Articles | Volume 8, issue 10
Geosci. Model Dev., 8, 3055–3070, 2015
Geosci. Model Dev., 8, 3055–3070, 2015

Model description paper 02 Oct 2015

Model description paper | 02 Oct 2015

A soil diffusion–reaction model for surface COS flux: COSSM v1

W. Sun1, K. Maseyk2,a, C. Lett2,b, and U. Seibt1,2 W. Sun et al.
  • 1Department of Atmospheric and Oceanic Sciences, University of California, Los Angeles, California, USA
  • 2Institute of Ecology and Environmental Sciences, Université Pierre et Marie Curie, Paris, France
  • anow at: The Open University, Milton Keynes, UK
  • bnow at: British Antarctic Survey, Cambridge, UK

Abstract. Soil exchange of carbonyl sulfide (COS) is the second largest COS flux in terrestrial ecosystems. A novel application of COS is the separation of gross primary productivity (GPP) from concomitant respiration. This method requires that soil COS exchange is relatively small and can be well quantified. Existing models for soil COS flux have incorporated empirical temperature and moisture functions derived from laboratory experiments but not explicitly resolved diffusion in the soil column. We developed a mechanistic diffusion–reaction model for soil COS exchange that accounts for COS uptake and production, relates source–sink terms to environmental variables, and has an option to enable surface litter layers. We evaluated the model with field data from a wheat field (Southern Great Plains (SGP), OK, USA) and an oak woodland (Stunt Ranch Reserve, CA, USA). The model was able to reproduce all observed features of soil COS exchange such as diurnal variations and sink–source transitions. We found that soil COS uptake is strongly diffusion controlled and limited by low COS concentrations in the soil if there is COS uptake in the litter layer. The model provides novel insights into the balance between soil COS uptake and production: a higher COS production capacity was required despite lower COS emissions during the growing season compared to the post-senescence period at SGP, and unchanged COS uptake capacity despite the dominant role of COS emissions after senescence. Once there is a database of soil COS parameters for key biomes, we expect the model will also be useful to simulate soil COS exchange at regional to global scales.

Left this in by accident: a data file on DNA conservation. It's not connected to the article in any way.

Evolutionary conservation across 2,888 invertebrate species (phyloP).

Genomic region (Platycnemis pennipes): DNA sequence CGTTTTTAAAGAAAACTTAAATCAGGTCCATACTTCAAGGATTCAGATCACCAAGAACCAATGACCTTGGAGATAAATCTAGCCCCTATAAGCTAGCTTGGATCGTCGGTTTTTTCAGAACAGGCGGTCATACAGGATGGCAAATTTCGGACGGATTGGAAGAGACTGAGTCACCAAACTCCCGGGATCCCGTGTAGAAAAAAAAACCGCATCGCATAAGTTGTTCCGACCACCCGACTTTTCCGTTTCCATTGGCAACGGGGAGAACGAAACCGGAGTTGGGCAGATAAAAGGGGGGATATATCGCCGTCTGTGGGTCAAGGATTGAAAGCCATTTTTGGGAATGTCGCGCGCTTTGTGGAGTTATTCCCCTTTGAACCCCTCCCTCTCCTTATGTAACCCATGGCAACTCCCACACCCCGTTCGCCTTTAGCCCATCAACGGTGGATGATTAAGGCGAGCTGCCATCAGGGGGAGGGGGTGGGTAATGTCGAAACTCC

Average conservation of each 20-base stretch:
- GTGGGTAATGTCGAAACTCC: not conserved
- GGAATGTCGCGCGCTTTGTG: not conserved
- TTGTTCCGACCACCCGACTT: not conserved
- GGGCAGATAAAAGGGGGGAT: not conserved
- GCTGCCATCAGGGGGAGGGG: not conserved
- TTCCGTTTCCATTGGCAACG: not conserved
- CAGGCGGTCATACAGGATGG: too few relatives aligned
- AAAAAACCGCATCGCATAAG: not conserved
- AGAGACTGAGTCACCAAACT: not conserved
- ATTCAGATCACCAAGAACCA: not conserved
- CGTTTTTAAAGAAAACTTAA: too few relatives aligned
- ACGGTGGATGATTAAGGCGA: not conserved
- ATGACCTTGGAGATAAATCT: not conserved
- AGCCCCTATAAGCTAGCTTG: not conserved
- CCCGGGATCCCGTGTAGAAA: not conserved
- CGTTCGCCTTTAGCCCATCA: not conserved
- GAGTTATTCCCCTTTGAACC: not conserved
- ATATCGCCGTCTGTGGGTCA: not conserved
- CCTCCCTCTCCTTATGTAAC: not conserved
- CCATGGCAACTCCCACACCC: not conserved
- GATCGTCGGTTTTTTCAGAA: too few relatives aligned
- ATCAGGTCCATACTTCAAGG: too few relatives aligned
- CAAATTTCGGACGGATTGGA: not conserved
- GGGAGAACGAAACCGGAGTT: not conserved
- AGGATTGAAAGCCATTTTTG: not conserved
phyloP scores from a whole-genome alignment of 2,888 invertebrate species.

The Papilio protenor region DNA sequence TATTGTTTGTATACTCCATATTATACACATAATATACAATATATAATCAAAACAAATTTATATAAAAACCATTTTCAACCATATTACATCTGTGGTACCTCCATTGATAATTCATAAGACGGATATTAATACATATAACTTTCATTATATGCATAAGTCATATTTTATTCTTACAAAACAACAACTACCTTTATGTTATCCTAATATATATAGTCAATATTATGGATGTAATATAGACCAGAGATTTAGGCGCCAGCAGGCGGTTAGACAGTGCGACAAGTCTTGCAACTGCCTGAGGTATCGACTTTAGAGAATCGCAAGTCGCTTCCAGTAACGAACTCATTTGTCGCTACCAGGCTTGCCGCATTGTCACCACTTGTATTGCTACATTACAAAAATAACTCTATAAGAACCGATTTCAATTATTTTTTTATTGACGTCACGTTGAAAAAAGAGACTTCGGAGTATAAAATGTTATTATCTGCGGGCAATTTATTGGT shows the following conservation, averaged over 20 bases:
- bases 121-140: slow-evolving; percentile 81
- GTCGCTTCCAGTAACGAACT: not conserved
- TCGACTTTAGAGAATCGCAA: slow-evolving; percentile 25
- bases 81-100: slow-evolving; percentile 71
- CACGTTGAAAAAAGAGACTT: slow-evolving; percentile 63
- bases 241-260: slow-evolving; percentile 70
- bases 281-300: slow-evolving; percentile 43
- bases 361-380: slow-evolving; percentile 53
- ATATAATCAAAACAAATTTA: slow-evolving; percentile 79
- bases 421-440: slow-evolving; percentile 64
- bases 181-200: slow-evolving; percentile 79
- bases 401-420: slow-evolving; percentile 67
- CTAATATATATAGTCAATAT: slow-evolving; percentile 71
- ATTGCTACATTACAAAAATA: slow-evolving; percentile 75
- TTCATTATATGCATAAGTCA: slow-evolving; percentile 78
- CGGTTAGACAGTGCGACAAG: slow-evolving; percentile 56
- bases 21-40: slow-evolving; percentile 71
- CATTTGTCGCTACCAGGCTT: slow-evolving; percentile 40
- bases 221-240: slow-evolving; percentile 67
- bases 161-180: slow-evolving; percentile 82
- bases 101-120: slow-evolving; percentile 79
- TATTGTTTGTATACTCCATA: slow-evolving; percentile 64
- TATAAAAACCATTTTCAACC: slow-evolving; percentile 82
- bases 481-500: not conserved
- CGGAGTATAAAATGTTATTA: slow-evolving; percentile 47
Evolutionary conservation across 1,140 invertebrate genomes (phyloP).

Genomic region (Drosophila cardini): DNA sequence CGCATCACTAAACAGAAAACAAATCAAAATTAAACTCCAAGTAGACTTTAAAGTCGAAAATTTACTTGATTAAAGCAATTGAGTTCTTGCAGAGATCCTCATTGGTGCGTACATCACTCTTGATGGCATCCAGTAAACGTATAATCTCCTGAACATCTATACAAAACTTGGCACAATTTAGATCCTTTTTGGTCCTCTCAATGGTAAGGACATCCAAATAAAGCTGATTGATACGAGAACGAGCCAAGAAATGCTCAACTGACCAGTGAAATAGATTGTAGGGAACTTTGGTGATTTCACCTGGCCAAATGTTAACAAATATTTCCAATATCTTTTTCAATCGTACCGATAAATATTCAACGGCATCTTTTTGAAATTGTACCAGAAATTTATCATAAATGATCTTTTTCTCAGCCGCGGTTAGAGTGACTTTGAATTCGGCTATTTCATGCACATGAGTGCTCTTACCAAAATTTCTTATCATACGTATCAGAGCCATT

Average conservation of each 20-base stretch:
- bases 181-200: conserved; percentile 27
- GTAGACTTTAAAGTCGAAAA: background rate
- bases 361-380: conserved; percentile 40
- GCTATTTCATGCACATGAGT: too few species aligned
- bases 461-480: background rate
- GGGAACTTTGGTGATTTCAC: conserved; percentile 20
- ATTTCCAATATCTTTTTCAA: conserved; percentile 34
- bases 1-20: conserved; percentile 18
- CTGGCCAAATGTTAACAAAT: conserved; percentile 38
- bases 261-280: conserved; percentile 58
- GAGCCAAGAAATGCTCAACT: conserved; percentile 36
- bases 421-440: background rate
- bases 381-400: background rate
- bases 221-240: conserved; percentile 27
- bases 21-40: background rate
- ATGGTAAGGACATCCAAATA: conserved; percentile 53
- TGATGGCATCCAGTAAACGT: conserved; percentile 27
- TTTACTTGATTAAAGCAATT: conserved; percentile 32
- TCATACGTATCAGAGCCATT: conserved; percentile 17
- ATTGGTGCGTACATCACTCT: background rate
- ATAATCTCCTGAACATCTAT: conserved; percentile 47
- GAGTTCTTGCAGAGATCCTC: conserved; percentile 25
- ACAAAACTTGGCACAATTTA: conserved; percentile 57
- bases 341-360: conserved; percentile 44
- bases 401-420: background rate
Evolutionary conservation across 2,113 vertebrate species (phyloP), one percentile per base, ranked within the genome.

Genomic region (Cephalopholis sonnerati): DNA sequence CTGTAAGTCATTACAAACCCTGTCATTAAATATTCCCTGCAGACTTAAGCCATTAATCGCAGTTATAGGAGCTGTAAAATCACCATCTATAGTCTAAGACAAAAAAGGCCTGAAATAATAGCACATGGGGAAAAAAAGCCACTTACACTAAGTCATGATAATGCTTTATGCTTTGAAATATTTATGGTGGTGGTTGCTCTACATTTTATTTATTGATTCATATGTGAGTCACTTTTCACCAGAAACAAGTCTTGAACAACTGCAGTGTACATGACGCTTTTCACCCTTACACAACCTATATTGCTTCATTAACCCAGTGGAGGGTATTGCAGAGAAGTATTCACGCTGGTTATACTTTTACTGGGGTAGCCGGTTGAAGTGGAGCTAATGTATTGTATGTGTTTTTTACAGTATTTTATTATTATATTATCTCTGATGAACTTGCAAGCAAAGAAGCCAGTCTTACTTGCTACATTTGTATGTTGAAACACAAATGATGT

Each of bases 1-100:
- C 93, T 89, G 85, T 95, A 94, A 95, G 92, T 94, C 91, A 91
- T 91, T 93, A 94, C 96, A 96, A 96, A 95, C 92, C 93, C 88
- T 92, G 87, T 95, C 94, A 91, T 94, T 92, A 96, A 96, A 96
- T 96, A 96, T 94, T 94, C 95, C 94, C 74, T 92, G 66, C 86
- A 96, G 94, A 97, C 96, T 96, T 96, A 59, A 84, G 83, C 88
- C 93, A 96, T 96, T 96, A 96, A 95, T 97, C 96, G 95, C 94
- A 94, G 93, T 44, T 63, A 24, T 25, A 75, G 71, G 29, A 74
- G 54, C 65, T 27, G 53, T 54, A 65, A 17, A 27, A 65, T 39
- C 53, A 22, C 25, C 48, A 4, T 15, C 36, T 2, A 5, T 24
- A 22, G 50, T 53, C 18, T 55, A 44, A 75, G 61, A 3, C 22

Short summary
We report a soil COS flux model that is the first to resolve both vertical transport and microbial sources and sinks in soil and litter. By evaluation with field data, we show that the model can reproduce observed daily and long-term variations of soil COS flux. We also demonstrate that diffusion is important in controlling the flux, by limiting the COS available for soil uptake when there is strong litter uptake and modulating the water content dependence of soil uptake.